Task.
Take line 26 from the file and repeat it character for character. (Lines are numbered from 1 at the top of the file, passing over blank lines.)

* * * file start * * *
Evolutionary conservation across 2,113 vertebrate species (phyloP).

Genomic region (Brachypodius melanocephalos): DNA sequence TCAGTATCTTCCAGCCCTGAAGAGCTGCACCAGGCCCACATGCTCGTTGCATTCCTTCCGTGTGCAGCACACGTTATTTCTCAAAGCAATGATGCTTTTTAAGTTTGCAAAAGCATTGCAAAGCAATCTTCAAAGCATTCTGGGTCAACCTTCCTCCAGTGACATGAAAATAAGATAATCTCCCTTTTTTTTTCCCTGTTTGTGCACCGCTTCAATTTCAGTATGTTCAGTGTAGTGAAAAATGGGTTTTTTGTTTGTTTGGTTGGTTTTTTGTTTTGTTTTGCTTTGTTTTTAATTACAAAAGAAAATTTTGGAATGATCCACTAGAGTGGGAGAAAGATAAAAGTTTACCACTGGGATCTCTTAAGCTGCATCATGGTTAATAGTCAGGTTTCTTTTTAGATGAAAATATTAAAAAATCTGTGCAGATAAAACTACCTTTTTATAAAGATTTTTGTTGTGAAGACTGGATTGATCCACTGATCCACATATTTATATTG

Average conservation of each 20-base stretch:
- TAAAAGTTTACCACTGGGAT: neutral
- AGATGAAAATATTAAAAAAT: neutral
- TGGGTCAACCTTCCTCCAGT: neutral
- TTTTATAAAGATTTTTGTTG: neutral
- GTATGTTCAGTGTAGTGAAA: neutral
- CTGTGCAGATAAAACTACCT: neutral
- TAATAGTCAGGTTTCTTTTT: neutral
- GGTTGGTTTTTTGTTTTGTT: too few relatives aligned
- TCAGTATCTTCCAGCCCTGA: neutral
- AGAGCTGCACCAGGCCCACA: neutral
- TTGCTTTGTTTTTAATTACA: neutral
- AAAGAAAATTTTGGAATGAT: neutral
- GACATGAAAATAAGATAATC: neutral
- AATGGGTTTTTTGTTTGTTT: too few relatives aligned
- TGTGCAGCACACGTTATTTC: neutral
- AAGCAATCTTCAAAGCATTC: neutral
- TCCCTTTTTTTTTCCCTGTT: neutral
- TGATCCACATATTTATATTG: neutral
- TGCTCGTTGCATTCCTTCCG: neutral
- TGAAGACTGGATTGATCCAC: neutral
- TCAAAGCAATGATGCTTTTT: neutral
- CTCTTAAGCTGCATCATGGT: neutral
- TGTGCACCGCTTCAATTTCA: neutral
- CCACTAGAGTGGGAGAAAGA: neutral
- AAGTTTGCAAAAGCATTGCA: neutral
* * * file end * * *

- TGTGCACCGCTTCAATTTCA: neutral